Canberra's extended winter abated today leaving 4,000 runners and walkers with almost perfect conditions to attempt a PB or just enjoy the beautiful day and company of others.

At the beginning of the year I had a goal of running 39:58 for 10k. This would have been the day to do it. Well, I missed by a kilometre! 44:03 when I passed under the clock a few strides behind Katie as she left me floundering with her finishing sprint. forerunner man forgot to stop at the finish!So, I guess I'm in 44-minute shape for 10k, well behind my rival Jim White (42:10) and Geoff who ran a very speedy 40:41.

After finishing I collected one of the Canberra Times 'fat bags' (I knew they contained a water bottle) and chatted to Garry, Jillian, Peter and Greg in the chute. Then I collected my clothing and started walking back down the course a bit to watch out for Luckylegs. On the way I bumped into my cousin Don who had run with a couple of mates in 48 minutes.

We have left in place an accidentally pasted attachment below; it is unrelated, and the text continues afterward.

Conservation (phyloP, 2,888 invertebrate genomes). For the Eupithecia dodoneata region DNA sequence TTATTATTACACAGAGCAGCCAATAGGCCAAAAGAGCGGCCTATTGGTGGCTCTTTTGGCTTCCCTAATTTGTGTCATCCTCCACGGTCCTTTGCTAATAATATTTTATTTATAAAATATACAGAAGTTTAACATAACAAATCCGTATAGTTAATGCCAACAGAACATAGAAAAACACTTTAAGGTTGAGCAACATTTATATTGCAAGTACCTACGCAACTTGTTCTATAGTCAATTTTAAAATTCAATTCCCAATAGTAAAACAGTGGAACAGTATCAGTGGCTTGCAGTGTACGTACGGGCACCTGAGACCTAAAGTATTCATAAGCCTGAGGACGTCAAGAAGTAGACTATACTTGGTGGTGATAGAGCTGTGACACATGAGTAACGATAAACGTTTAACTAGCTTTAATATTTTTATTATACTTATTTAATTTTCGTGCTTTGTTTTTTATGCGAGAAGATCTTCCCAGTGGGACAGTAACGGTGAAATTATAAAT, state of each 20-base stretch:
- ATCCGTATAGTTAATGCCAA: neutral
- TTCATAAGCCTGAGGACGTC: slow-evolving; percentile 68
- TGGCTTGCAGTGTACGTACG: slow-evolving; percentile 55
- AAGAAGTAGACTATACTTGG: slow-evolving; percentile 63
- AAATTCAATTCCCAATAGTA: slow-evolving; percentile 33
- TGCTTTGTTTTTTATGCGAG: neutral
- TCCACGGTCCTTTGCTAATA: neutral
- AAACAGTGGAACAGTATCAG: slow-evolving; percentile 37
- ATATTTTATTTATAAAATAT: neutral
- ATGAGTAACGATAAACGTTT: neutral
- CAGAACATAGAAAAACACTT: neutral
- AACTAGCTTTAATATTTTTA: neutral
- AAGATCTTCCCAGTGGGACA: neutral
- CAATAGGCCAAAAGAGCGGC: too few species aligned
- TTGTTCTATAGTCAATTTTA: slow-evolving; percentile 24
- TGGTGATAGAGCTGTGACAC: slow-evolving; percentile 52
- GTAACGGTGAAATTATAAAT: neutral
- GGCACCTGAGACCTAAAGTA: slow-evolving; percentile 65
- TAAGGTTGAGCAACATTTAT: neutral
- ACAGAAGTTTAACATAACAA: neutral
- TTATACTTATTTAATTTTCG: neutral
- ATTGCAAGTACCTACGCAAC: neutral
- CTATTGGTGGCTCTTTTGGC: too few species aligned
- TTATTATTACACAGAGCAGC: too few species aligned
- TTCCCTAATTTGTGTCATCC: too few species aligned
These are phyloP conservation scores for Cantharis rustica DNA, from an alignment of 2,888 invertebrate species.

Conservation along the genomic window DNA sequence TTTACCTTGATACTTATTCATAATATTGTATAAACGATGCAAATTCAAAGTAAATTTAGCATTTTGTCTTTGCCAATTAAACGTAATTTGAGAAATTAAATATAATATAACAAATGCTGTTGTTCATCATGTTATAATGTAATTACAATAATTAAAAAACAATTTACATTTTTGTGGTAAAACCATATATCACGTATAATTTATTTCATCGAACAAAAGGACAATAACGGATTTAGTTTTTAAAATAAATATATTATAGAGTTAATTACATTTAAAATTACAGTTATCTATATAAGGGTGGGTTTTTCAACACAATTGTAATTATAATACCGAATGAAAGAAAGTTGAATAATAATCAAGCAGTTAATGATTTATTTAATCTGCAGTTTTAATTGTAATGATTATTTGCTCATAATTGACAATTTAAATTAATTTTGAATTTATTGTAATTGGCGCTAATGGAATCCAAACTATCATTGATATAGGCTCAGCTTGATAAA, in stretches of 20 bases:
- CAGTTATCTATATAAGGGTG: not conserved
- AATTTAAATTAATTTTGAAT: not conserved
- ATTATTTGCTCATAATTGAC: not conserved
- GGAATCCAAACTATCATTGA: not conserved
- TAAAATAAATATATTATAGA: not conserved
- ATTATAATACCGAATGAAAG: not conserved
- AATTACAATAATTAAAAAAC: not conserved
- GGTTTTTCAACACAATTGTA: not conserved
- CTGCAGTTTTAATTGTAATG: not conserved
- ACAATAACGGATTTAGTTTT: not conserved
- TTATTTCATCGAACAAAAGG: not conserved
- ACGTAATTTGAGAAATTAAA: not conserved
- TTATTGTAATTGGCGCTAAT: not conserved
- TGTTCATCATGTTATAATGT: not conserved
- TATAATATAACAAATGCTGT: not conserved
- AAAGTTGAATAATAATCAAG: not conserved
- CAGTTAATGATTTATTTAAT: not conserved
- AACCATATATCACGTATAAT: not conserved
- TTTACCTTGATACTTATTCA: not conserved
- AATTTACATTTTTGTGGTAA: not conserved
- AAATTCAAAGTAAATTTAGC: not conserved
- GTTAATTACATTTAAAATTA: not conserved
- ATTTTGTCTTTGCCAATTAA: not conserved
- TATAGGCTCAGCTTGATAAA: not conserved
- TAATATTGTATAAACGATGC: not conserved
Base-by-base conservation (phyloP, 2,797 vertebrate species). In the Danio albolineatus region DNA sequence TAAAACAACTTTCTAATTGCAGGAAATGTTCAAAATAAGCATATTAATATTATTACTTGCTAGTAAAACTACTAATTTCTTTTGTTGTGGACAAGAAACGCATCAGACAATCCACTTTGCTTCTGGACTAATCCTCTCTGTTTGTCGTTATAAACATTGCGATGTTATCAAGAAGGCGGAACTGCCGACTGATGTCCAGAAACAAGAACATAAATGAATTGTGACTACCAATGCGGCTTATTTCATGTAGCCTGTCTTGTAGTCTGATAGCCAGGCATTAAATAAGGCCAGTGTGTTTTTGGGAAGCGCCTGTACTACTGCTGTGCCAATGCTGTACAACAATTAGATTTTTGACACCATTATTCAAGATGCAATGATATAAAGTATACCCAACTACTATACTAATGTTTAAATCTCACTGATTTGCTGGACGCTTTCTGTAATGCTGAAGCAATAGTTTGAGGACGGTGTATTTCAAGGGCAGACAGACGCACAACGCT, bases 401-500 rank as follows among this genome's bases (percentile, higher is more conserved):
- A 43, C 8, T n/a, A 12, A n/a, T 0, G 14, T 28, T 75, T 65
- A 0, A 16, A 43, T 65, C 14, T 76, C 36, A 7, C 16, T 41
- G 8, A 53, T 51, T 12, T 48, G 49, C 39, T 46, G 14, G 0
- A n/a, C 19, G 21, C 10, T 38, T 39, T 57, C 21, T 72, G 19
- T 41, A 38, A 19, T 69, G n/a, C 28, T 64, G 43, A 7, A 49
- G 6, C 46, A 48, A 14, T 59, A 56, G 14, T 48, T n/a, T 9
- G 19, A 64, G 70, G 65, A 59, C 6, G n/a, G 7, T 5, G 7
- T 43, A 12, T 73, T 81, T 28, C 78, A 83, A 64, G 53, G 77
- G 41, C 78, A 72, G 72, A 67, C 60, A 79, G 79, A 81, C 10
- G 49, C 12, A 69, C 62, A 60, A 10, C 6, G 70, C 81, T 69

I walked down that nasty speed-bump 100m before the finish, across the bridge and waited near Blundells' Cottage. In no time at all Luckylegs arrived, running very fast. How could this be? I thought she'd run about 70 minutes. I quickly yelled out "Go Norma!" She disappeared up the hill towards the finishing chute. I ran around to greet her and found her with Flashduck and Strewth. "Wow, what time did you run?" "65:46 and I had a fantastic time!" "Good stuff" I said. I was very happy that she'd had a good run.

The winners of the run were a surprised Anthony Haber who ran a brilliant 29:41 and Jackie Fairweather with 33:37. Anthony has only been running for 5 years and is coached by Hugh Ford. Jackie has been running for slightly longer - she said 20 years when she collected her trophy! After the presentations Katie organised a few CoolRunners for a group photo. You can see Griffin, Luckylegs, Speedygeoff, Aki, CJ, Flashduck, Strewth and green, mauve, orange, blue and other coloured shoes!Wombatface looking happy in yellow and blue with various coloured shoes.

Forerunner Man forgot to stop after the finish and did 12 kilometres. His 10k time was 43:42 so, I guess he thought the course was 10.1k. My real watch splits were 4:20 at 1k (felt very easy), 13:11 at 3k and 22:22 at 5k. My last 5k was 21:41. It's rare that I manage a negative split on this course so I'm thinking the 5k sign may not have been in exactly the right spot.

Tuesday, September 13, 2005

The Blackmores Sydney Half Marathon

What can I say? In short, it was a brilliant weekend!